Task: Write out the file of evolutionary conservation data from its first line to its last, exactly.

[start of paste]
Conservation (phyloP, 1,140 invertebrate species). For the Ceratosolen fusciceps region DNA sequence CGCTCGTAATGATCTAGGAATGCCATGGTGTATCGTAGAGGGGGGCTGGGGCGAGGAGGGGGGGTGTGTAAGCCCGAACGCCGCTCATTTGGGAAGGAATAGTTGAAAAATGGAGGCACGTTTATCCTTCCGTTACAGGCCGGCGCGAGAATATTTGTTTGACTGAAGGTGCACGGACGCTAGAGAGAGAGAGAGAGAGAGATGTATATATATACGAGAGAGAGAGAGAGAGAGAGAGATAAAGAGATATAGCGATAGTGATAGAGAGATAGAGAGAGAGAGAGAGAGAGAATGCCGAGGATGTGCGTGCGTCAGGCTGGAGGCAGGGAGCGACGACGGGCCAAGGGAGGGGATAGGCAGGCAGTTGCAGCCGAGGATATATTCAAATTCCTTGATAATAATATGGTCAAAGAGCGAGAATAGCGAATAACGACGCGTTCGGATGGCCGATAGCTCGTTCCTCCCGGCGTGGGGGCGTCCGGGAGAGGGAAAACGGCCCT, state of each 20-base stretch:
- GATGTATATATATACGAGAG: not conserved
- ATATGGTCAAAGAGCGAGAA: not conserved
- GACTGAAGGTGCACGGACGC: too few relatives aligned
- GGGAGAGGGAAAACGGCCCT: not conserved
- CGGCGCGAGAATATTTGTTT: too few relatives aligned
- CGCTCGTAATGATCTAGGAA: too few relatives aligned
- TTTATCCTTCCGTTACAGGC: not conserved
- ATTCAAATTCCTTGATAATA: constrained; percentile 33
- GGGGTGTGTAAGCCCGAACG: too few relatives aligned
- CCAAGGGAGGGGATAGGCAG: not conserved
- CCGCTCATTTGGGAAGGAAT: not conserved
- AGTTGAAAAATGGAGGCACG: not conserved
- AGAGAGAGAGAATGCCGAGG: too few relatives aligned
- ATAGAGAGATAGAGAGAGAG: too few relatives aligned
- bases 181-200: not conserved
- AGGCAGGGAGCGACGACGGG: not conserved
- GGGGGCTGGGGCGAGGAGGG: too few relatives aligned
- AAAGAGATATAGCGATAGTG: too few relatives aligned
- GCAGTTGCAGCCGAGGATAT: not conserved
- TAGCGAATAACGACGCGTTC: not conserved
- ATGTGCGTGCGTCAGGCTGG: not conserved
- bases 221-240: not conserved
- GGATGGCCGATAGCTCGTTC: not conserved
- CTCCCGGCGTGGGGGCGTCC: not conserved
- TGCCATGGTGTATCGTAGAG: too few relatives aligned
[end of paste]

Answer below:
Conservation (phyloP, 1,140 invertebrate species). For the Ceratosolen fusciceps region DNA sequence CGCTCGTAATGATCTAGGAATGCCATGGTGTATCGTAGAGGGGGGCTGGGGCGAGGAGGGGGGGTGTGTAAGCCCGAACGCCGCTCATTTGGGAAGGAATAGTTGAAAAATGGAGGCACGTTTATCCTTCCGTTACAGGCCGGCGCGAGAATATTTGTTTGACTGAAGGTGCACGGACGCTAGAGAGAGAGAGAGAGAGAGATGTATATATATACGAGAGAGAGAGAGAGAGAGAGAGATAAAGAGATATAGCGATAGTGATAGAGAGATAGAGAGAGAGAGAGAGAGAGAATGCCGAGGATGTGCGTGCGTCAGGCTGGAGGCAGGGAGCGACGACGGGCCAAGGGAGGGGATAGGCAGGCAGTTGCAGCCGAGGATATATTCAAATTCCTTGATAATAATATGGTCAAAGAGCGAGAATAGCGAATAACGACGCGTTCGGATGGCCGATAGCTCGTTCCTCCCGGCGTGGGGGCGTCCGGGAGAGGGAAAACGGCCCT, state of each 20-base stretch:
- GATGTATATATATACGAGAG: not conserved
- ATATGGTCAAAGAGCGAGAA: not conserved
- GACTGAAGGTGCACGGACGC: too few relatives aligned
- GGGAGAGGGAAAACGGCCCT: not conserved
- CGGCGCGAGAATATTTGTTT: too few relatives aligned
- CGCTCGTAATGATCTAGGAA: too few relatives aligned
- TTTATCCTTCCGTTACAGGC: not conserved
- ATTCAAATTCCTTGATAATA: constrained; percentile 33
- GGGGTGTGTAAGCCCGAACG: too few relatives aligned
- CCAAGGGAGGGGATAGGCAG: not conserved
- CCGCTCATTTGGGAAGGAAT: not conserved
- AGTTGAAAAATGGAGGCACG: not conserved
- AGAGAGAGAGAATGCCGAGG: too few relatives aligned
- ATAGAGAGATAGAGAGAGAG: too few relatives aligned
- bases 181-200: not conserved
- AGGCAGGGAGCGACGACGGG: not conserved
- GGGGGCTGGGGCGAGGAGGG: too few relatives aligned
- AAAGAGATATAGCGATAGTG: too few relatives aligned
- GCAGTTGCAGCCGAGGATAT: not conserved
- TAGCGAATAACGACGCGTTC: not conserved
- ATGTGCGTGCGTCAGGCTGG: not conserved
- bases 221-240: not conserved
- GGATGGCCGATAGCTCGTTC: not conserved
- CTCCCGGCGTGGGGGCGTCC: not conserved
- TGCCATGGTGTATCGTAGAG: too few relatives aligned